One of the enduring elements of the American narrative is that — given enough drive, hard work, passion, and talent — anyone can scale any height, no matter how high, and accomplish great things. In truth, for those of modest/little means, this is more often not a far-flung fantasy. Every once in a great while, however, someone comes along who rises above extraordinary circumstances to achieve greatness. In the 1980s, Kevyn Aucoin — a shy, gay kid from Shreveport, Louisiana — moved to New York City where he soon rose to international prominence as a makeup artist who would define and then transcend the form. Weaving together first-person testimonials of a who’s who of late 20th Century fashion models and designers, Tiffany Bartok’s engrossing documentary, Larger Than Life: The Kevyn Aucoin Story, charts Aucoin’s journey — with all of its dramatic highs and terrible lows — from his bedroom in Louisiana to the catwalks of Paris.
With his collection of Barbara Streisand albums and posters and penchant for things labeled feminine, Kevyn Aucoin was an outlier in the Shreveport of his youth in the 1970s. Picked upon brutally at school, Aucoin found refuge/escape in making up his sister and female friend while dreaming about escaping his confines. “I was determined to be myself regardless of the consequences,” Aucoin recounts in the film. After another professional makeup artist gifts him the seminal make-up artist manual “Designing Your Face” by Way Bandy, Aucoin headed to the New York with a determination to make a name for himself in the field. As humorously recounted by a former Vogue editor, Aucoin — portfolio in hand — planted himself in Vogue’s office and, through sheer force of will and bit of luck, landed a gig doing the makeup on a photo shoot of a young Meg Tilly. For those old enough to remember, the 1980s was a time typified by loud fashion patterns, big hair, and (some would say) garish makeup choices. In a move that would define his professional life, Aucoin went against the prevailing trends and instead chose a natural style but with a bit of a twist for his first high profile job. His work was immediately noticed for its beauty, boldness, and uniqueness. From there, he was off and running, soon landing a cover for Vogue magazine and the makeup slot for the coveted Geoffrey Bean fashion show.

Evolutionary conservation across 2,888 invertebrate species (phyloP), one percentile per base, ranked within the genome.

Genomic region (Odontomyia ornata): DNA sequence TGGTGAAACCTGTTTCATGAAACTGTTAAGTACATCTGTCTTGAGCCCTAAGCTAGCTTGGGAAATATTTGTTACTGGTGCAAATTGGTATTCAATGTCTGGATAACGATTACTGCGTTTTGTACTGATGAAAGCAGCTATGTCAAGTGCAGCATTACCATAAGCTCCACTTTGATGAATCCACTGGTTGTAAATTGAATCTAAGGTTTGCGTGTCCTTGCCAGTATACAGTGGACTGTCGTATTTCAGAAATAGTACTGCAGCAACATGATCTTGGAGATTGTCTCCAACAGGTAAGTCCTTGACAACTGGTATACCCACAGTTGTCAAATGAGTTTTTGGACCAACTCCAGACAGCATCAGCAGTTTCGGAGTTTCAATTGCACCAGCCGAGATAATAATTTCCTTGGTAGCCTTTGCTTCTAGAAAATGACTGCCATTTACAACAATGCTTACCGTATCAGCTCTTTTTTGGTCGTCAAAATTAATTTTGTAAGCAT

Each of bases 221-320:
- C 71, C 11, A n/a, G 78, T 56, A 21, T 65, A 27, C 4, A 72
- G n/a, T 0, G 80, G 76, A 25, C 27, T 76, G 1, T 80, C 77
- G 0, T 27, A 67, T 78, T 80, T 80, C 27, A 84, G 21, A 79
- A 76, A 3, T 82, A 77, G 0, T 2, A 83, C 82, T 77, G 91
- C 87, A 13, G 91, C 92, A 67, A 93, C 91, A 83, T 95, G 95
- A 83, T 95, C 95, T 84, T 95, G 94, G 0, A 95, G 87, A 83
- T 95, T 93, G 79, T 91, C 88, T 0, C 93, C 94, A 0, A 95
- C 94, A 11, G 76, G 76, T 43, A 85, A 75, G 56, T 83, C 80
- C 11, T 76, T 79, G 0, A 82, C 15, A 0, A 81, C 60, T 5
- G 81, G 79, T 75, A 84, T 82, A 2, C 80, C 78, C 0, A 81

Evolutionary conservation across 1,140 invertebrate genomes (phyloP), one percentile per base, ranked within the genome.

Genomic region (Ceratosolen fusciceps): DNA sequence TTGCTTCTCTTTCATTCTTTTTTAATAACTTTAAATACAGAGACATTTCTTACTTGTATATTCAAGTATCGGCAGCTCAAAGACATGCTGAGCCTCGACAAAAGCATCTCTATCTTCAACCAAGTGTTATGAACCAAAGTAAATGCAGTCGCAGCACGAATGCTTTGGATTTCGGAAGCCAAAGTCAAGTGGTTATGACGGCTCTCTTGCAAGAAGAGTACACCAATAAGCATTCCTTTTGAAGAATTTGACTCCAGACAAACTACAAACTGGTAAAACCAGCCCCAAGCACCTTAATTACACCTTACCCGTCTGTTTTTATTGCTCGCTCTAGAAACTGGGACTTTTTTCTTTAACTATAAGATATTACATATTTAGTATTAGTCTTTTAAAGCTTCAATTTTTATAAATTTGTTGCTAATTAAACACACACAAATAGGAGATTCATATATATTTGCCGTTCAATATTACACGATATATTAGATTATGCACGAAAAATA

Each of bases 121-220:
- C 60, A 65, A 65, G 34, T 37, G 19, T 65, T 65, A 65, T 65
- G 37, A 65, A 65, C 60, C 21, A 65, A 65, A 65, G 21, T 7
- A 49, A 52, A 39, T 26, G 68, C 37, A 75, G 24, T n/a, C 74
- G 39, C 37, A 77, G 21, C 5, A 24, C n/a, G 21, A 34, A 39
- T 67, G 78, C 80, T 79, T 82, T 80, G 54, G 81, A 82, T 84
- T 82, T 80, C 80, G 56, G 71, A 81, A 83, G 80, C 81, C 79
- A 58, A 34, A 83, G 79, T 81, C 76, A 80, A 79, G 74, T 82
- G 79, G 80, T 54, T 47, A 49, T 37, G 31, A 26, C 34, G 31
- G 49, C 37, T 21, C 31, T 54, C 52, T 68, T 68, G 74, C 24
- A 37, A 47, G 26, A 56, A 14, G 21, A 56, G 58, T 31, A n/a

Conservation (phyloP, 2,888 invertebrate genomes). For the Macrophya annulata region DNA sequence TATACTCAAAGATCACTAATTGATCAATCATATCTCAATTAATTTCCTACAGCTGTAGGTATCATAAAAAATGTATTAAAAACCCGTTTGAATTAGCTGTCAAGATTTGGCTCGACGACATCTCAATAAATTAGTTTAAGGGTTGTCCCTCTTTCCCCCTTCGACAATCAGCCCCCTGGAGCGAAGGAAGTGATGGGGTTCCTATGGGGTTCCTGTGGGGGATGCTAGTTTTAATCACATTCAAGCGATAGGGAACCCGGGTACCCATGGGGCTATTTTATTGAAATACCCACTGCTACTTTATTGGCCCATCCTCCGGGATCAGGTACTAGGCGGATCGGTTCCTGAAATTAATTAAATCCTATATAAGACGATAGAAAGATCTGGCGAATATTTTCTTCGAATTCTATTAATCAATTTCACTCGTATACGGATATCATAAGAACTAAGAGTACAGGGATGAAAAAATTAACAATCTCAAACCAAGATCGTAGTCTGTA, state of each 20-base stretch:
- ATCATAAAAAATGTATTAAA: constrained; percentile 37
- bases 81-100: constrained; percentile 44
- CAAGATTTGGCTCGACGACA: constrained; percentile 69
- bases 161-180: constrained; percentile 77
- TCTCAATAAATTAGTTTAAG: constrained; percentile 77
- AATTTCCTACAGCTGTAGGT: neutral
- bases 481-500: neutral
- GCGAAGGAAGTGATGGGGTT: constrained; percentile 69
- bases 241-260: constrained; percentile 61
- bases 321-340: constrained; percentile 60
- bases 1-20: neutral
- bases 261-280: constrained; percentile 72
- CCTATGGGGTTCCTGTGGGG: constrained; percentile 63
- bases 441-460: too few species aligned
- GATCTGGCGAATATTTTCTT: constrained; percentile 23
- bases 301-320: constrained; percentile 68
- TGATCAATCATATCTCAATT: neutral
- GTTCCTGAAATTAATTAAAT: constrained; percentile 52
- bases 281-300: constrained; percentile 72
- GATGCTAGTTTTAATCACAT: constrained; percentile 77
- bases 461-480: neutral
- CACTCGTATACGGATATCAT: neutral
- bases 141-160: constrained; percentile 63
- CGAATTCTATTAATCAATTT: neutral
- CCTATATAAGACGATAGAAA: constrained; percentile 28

“…rose to international prominence as a makeup artist who would define and then transcend the form.”
Director Bartok makes an important distinction that, before Aucoin, make-up artistry wasn’t really a “thing.” Models often did their own faces and those makeup artists who were employed in the fashion industry, their skills were totally ancillary to the whims of the fashion designer and photographer.
More like a painter than a makeup artist, Aucoin upended these norms. So fierce and revolutionary was his talent, that he became as much (if not more) of a star than the models and designers that he worked with. Supermodels — from Naomi Campbell to Cindy Crawford (who humorously recounts the time Aucoin plucked her famous eyebrows pencil thin, causing a virtual riot in hi-fashion circles) — and designers like Isaac Mizrahi testify to his talent in the film. He published three books (including the New York Times best seller, “Making Faces”), established his own makeup line, and was the first make-up artist to win a Council of Fashion Designers of America award. Soon, Aucoin transcended beyond the fashion world and found himself in the vaunted world of celebrity, making up the faces of Liza Minnelli, Cher (with whom he would go on to forge a strong friendship), RuPaul, and — ultimately — his childhood heroine, Barbara Streisand.
However, the same qualities that made Aucoin such a success, were also his Achilles’ heel. A demanding perfectionist, Aucoin could also be quick and cutting. His make-up sessions sometime lasted hours, crowding out time allotted to other stylists and even the photographers. Interviews with Aucoin’s past lovers and husband speak to the complexity of his character. “He had a mission: to right a wrong from his childhood,” notes one partner. He was also in constant physical pain, seemingly the result of acromegaly — a disorder caused by excess production of growth hormone — that was diagnosed late in his life. By that time, Aucoin was overusing several drugs to deal with his physical and, the filmmaker suggests, emotional pain.
“…probes issues of creativity, sexual identity, and celebrity culture.”
When the inevitable happens and Aucoin passes away at the tragically young age of 40 in 2002, it is not a surprise but still shocking. Singer/songwriter Tori Amos insightfully remarks that “He didn’t want to let-us down.” Models and celebrities “were addicted to him and he was addicted to making us beautiful.”
Larger Than Life: The Kevyn Aucoin Story is a well constructed, warts-and-all documentary that probes issues of creativity, sexual identity, and celebrity culture. A talent like Aucoin’s was a rare thing indeed. “The most extraordinary experience I can have is to show someone their beauty and then help them find beauty in (themselves),” notes Aucoin at the film’s outset. The fact that he often had trouble recognizing his own inner beauty — despite his numerous accolades and awards — endows the film with a resonance that is sad, profound, and universally human.
Larger Than Life: The Kevyn Aucoin Story (2017) Directed by Tiffany Bartok. Featuring Kevyn Aucoin, Issa Mizrahi, Christy Turlington, Tori Amos, Cindy Crawford, Paulina Porizkiva, Naomi Campbell, and Todd Oldham.
8 out of 10 stars